Ming-Hua cocked an eyebrow. “Can you make it worth my while?”

“Absolutely.” Ghazan winked before turning back to Korra. “The squares are gone, so I’m getting you out of the house for some fresh air. All this stress over Equalist stuff isn’t good for you.” For a moment, genuine concern showed through his energetic front. Korra wondered if Ming-Hua had said something to him about the conversation she’d had with her the other night.

“You two get out of here,” Ming-Hua said, drawing Korra’s attention. “I’m gonna keep working on the plans for the Tarrlok strike.”

The heaviness that pulled at the edges of Korra’s spirit swelled for a moment. Worry and fear tugged at her attention before she forcibly pushed them aside. She summoned a grin and found it felt real after a moment of wearing it. “Sounds good,” she said. “Let’s go!”


Ghazan looked a little strange, wrapped up to hide his tattoos with a high collar and hood to hide his face. Still, he strode down the street with his usual direct pace. His grin was the same too. “You know, I was a pro-bender once,” he said.

Korra rolled her eyes. “You tell this story every time pro-bending comes up.”

Ghazan snorted. “Yeah, well, it’s a good one and I bought you tickets, so shut up and listen.”

“Whatever,” Korra said. She couldn’t help but smile as he got going, however.

“Republic City is the center of the pro-bending, but there are miniature circuits all over the world,” Ghazan said. “You were just a little kid, like four, but we were in this town and in order to get access to this party, we needed someone to pose as an invite-worthy guest.”

“Why didn’t you guys just break in?” Whenever any of her guardians told repeat stories, she did her best to question and bother them on a different point each time.

“Because one of us needed to stay back with you and it was one of those towns where a single rich family basically owns the place and maintains a castle, complete with decent security. After liberating you, we were trying to lay low, so it’s really all your fault.” He elbowed her in the shoulder. “The plan was to get in as guests so we could take security down from the inside out before we took down the walls and opened the coffers up to the townspeople.”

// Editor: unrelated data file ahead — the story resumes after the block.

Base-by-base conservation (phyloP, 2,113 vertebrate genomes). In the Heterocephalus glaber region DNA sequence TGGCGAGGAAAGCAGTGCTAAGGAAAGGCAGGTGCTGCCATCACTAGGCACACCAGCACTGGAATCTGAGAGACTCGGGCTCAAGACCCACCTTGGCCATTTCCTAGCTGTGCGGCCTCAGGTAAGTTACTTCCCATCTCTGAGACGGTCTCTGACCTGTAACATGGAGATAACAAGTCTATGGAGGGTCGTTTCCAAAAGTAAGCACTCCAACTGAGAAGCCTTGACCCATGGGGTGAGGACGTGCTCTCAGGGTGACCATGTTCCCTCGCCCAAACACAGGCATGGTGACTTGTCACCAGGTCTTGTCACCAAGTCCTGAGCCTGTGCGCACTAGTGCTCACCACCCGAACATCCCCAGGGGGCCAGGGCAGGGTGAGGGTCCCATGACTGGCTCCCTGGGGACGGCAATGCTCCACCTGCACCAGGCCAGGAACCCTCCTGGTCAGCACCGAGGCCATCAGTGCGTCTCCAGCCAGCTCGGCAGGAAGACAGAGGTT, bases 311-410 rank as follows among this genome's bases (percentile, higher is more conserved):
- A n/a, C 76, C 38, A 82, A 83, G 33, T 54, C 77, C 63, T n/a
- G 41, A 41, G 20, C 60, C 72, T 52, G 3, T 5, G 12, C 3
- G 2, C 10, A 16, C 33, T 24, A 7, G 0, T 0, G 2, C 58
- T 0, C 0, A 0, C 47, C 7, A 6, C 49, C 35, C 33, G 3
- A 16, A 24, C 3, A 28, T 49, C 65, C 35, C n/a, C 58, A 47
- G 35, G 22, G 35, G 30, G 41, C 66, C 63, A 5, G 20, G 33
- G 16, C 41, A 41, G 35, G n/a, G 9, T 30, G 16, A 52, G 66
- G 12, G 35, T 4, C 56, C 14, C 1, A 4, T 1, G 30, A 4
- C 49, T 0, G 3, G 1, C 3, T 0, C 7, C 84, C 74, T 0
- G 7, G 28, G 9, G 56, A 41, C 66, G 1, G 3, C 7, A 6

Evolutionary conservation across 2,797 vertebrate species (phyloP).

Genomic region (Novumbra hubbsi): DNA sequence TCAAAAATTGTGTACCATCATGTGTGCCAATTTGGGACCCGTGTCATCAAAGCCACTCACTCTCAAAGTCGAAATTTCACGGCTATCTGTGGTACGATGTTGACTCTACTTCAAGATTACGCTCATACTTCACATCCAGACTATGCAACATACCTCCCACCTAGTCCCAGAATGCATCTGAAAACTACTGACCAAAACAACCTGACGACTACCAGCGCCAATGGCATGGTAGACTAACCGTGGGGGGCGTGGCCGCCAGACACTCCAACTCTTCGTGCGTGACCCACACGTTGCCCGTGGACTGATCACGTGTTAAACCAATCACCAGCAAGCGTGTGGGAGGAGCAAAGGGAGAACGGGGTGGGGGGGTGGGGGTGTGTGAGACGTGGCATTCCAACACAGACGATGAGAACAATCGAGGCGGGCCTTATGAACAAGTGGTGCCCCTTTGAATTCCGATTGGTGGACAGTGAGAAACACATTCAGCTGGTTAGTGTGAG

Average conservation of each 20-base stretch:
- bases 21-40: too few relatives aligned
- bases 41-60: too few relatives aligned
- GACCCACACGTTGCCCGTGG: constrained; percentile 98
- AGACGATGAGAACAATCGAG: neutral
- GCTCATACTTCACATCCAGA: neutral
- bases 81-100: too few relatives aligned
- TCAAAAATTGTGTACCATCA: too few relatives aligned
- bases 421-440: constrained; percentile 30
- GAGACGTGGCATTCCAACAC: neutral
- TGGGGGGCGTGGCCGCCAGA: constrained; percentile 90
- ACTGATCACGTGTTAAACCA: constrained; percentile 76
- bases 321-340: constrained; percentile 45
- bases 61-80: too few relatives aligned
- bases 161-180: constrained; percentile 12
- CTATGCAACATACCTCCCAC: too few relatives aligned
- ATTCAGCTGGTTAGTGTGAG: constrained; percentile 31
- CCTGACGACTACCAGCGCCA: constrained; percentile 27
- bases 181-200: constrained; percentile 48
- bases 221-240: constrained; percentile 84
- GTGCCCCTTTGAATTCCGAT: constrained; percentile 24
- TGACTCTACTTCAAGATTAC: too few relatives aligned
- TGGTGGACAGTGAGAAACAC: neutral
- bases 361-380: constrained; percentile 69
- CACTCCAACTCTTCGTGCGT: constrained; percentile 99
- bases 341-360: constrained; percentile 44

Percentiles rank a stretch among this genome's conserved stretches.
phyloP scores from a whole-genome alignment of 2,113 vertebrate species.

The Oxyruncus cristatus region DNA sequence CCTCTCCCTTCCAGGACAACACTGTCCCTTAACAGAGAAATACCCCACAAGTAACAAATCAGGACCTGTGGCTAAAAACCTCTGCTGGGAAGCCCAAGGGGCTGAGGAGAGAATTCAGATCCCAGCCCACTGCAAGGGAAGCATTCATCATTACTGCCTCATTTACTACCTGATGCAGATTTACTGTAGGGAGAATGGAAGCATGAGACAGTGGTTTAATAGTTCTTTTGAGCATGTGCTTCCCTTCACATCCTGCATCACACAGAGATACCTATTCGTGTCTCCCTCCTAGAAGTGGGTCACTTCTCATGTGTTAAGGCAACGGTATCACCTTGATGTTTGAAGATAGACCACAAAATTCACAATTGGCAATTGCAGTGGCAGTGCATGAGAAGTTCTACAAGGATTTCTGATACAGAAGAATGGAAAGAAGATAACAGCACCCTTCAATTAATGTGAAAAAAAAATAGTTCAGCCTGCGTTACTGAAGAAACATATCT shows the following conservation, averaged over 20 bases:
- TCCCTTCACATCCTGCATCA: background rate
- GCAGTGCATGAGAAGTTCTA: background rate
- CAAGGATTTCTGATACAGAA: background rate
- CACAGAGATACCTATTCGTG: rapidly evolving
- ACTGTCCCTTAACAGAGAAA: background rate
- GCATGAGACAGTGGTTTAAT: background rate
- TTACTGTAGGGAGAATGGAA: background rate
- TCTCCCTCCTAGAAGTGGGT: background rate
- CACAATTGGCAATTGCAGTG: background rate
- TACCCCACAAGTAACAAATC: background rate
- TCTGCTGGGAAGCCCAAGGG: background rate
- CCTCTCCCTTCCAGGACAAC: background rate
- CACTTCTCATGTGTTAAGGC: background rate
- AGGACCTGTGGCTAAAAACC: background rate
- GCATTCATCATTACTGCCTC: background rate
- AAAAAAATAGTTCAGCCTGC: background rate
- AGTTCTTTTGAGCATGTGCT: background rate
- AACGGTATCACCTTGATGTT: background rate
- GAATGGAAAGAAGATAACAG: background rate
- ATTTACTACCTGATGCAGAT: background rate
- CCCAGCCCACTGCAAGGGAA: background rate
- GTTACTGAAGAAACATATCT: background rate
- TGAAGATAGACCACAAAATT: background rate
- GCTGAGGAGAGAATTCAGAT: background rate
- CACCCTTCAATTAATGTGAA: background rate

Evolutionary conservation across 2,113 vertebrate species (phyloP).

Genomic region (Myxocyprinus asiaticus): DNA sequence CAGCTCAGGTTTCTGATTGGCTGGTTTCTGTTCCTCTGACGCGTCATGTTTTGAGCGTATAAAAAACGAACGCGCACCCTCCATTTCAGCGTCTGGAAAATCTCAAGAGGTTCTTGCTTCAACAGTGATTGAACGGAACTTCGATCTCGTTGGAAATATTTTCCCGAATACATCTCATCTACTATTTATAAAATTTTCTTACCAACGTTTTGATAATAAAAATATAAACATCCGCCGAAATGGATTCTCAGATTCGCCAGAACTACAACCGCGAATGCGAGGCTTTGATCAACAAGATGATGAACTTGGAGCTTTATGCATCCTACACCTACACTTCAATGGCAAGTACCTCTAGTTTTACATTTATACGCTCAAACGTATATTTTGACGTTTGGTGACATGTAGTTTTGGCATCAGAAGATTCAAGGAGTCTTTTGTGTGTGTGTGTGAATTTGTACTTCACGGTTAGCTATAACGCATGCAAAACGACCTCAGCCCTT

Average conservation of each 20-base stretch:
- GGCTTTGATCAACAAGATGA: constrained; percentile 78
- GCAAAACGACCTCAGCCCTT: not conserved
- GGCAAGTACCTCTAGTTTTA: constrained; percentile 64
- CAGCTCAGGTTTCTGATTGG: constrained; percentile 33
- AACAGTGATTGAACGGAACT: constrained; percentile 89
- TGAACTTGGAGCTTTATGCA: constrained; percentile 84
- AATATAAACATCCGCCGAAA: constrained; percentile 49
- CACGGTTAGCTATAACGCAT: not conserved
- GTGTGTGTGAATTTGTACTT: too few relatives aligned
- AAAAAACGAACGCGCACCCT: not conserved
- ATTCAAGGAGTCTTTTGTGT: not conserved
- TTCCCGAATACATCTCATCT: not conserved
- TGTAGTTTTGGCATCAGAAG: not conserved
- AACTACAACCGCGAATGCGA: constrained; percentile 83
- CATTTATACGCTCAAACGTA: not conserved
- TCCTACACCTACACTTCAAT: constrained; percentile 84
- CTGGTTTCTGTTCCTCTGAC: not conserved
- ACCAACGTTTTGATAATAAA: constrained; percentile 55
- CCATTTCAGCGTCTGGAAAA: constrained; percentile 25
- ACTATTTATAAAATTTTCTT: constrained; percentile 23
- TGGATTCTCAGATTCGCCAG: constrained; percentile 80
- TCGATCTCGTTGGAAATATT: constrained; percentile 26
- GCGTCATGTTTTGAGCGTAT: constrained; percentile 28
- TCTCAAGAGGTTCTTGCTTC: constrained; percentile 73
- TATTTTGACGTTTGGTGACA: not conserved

She knew how the story went now. “The only problem was that—”

“—the only problem,” he cut her off, “was that the family’s son was apparently some minor earthbending underground champion.” Ghazan scoffed. “And he challenged me to a duel in the middle of the party. Apparently I forgot some minor rule while I was telling a story to the other guests. So I had to stop and take care of him before taking out security, which set us totally behind schedule.”

Korra elbowed him as they drew near the pro-bending arena gates. Security didn’t seem too tight, but it wouldn’t be prudent to talk about dinner party murders as they walked past the police, especially considering the danger of Ghazan being recognized.

If Zaheer wasn’t around, someone had to be the responsible one. Sort of. Even if she was doing something he would heartily disapprove of, Korra couldn’t help drawing on his lessons. She relaxed her pose and tried to let the alertness fade from her eyes. No looking around in her usual sweep, scanning for danger. She was just an average nonbending citizen, nothing special to note.

It was almost anticlimactic when the police barely glanced at them walking through, but that was kind of the point to begin with.

Ghazan finished up his story as they found their seats, but Korra barely heard him. She’d listened to pro-bending on the radio before, but she had never been able to imagine the splendor of the arena itself. From the dome to the playing field itself, it was an incredible structure.

There weren’t too many seats left open, but Ghazan had picked one of the least populated sections for them. It was too far back for Korra’s liking, but nobody was sitting immediately around them.